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FEMA works to make driver assistance systems safe for motorcycles

A car that looks and often even acts for you; the technology is available, but does that car pay enough attention to motorcyclists?

In a world where it is hard to keep up with the pace of innovation of modern, (semi-)autonomous cars and where several governments are working hard to be seen at the forefront of technological developments, it is important for a motorcyclists’ organization such as FEMA to put on the brakes and ask some relevant questions.

New testing methods needed – Let’s all count to ten and calmly think about whether ‘vulnerable road users’ are not forgotten when everyone seems to want to rely blindly on advanced driver assistance systems (ADAS) that are designed to make life easier for the car driver. FEMA and Dutch motorcyclists’ associations KNMV and MAG believe that only tighter laws and regulations for cars with advanced driver assistance systems can prevent motorcyclists from (literally) being overlooked. Let there be no misunderstanding: the motorcyclists’ organizations also see the great benefits that technology can bring, especially when it comes to improving road safety, but we want to be convinced that all road users benefit. That is why the joint motorcyclists’ organizations now regularly meet with representatives of the Dutch Ministry of Infrastructure and Environment, the Netherlands Vehicle Authority RDW and TNO, the Dutch organisation for applied scientific research.

Talks between the motorcyclists’ organizations and RDW. From left to right: Dolf Willigers (FEMA), Jan Sybren Boersma (RDW), Wim Taal (FEMA) and Arjan Everink (KNMV).

Laws and regulations – During these meetings, the representatives of RDW have indicated that they understand the concerns of motorcyclists and RDW has recently begun a preliminary investigation into the possible dangers advanced driver assistance systems can pose for motorcyclists. RDW agrees with FEMA that the ‘visibility’ of motorcycles, but also of mopeds, scooters and bicycles must be ensured in the further development of advanced driver assistance systems. The first study, which presumably will be completed in the first half of this year, is expected to lead to more targeted research into new testing methods and to laws and regulations that will focus on the safety of riders of two-wheeled vehicles.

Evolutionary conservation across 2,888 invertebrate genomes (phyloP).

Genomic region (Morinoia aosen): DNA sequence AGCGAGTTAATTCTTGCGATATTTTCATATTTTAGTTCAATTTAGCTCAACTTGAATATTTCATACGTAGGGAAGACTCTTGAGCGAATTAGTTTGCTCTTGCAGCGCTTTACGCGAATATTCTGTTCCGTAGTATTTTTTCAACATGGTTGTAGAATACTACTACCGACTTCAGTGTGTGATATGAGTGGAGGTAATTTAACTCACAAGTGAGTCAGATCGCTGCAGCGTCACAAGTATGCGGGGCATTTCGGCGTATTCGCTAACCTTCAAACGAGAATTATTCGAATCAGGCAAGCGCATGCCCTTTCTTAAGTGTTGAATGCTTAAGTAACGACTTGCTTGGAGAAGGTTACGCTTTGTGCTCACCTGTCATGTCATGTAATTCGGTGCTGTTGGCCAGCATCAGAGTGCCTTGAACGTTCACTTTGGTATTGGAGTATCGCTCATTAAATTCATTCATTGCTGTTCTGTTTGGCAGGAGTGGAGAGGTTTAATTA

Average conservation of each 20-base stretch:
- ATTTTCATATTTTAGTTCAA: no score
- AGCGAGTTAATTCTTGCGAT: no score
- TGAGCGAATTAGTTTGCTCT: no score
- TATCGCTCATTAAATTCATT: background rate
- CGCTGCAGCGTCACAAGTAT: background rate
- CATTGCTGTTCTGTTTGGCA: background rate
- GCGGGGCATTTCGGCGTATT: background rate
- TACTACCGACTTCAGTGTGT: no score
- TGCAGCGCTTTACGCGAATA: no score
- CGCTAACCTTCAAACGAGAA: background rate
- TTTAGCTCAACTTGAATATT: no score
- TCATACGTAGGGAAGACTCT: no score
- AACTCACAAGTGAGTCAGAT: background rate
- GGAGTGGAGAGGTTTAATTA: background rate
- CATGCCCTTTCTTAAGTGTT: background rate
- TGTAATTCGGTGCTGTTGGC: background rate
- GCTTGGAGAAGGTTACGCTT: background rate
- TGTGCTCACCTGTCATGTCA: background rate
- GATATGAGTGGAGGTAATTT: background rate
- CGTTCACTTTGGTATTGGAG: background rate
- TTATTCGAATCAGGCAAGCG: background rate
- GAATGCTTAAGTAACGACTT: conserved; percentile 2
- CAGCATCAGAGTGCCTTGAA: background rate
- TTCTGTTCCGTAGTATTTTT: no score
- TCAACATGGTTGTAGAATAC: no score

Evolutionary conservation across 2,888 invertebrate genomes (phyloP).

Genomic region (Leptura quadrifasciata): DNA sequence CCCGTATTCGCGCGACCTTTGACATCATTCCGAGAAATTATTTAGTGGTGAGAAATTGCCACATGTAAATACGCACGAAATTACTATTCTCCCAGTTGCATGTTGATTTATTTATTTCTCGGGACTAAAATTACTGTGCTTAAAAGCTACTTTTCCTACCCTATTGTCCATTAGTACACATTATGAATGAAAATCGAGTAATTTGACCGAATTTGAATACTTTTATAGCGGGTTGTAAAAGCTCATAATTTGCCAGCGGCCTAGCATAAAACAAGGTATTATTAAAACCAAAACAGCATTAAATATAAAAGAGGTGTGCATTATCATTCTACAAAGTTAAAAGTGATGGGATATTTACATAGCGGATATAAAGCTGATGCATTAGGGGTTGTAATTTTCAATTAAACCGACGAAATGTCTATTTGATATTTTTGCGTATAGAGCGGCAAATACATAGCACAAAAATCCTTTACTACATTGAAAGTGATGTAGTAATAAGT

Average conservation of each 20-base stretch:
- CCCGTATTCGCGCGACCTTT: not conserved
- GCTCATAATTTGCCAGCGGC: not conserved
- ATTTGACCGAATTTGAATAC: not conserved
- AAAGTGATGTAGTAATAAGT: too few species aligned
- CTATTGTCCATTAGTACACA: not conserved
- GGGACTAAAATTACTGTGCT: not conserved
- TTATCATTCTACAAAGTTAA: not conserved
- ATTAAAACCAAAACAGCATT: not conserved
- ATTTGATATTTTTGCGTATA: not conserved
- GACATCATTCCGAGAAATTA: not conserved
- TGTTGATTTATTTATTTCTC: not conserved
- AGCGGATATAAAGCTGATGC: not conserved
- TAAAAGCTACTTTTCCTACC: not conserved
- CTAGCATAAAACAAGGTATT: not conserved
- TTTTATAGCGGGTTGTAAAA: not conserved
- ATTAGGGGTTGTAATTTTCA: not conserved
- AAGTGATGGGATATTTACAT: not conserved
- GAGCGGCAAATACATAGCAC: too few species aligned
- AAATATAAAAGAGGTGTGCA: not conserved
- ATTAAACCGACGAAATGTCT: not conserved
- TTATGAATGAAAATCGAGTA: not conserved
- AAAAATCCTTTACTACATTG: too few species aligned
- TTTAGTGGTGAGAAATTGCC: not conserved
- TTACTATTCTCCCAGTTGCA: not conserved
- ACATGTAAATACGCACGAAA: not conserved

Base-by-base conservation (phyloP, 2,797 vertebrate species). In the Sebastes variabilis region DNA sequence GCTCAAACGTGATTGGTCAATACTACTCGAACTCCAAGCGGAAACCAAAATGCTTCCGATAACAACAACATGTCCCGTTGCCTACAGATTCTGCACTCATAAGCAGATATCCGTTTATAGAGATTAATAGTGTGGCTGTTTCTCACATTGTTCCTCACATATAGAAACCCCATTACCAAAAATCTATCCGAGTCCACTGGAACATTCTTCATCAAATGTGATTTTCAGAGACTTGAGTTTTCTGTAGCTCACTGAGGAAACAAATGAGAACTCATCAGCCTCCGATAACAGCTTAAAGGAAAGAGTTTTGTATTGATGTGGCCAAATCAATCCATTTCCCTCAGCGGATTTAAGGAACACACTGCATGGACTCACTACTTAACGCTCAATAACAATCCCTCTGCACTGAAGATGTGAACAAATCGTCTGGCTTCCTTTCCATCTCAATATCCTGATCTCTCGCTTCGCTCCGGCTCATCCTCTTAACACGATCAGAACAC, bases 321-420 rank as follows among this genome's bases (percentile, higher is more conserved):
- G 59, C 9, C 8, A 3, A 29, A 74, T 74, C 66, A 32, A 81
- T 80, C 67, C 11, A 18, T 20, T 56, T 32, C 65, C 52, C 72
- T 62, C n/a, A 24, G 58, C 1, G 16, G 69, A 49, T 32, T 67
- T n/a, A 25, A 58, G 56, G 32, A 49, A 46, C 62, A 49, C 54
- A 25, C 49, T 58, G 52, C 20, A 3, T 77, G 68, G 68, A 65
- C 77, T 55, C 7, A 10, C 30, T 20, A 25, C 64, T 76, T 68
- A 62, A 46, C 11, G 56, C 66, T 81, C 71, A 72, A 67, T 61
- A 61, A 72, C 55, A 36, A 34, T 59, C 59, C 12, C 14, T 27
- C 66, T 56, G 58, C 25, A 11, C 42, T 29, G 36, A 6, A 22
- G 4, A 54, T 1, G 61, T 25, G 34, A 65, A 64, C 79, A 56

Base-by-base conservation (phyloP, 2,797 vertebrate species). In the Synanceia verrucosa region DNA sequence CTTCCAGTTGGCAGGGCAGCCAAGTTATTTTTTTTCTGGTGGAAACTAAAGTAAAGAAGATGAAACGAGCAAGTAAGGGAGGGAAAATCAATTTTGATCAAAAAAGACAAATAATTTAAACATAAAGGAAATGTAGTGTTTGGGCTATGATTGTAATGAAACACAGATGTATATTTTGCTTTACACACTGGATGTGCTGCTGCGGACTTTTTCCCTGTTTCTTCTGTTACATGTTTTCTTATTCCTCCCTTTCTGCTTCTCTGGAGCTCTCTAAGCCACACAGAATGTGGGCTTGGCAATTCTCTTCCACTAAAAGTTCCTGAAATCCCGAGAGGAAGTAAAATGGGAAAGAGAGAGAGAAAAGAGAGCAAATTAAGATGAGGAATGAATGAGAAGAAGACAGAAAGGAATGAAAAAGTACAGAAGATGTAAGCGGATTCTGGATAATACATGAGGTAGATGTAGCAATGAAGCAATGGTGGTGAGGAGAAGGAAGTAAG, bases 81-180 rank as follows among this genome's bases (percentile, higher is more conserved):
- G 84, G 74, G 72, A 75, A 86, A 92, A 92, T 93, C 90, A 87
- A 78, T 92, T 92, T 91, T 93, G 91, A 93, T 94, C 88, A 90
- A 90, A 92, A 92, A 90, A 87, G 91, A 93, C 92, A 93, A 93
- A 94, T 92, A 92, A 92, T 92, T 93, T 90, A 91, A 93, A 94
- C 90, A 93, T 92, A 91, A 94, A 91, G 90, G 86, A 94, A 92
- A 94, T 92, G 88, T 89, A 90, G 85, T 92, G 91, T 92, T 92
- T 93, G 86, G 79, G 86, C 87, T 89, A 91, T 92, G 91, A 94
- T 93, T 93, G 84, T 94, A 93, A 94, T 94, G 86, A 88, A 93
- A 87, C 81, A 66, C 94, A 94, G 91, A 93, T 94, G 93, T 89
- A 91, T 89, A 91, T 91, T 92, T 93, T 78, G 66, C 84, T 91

Research – Obviously this is an issue that concerns all countries, not just the Netherlands; RDW has therefore approached a number of national and international institutions and research institutes for a possible collaboration. In the first period of the study there will be time for a thorough literature study. FEMA has a very extensive database of research and a lot of knowledge about potential accident situations involving motorcyclists and will therefore be closely involved in the literature study.

On the road – In the meantime, FEMA is not standing still; in the last months we have had in-depth meetings with car manufacturers that have each implemented their own version of assistance systems. In addition, various car manufacturers have offered us the opportunity to experience the electronic assistance systems in their vehicles first hand. We have been a guest at the BMW Group Netherlands, where we drove the 7-series BMW and we were invited by Tesla to test drive their Model S. So far carmakers have fully cooperated with us; they also indicated that the driver assistance systems must be made so reliable that they detect motorcyclists and vulnerable road users without problems.

Written by Wim Taal
Photography by Robert Rood and Wim Taal

FEMA’s Wim Taal and Dolf Willigers had the chance to test a Tesla.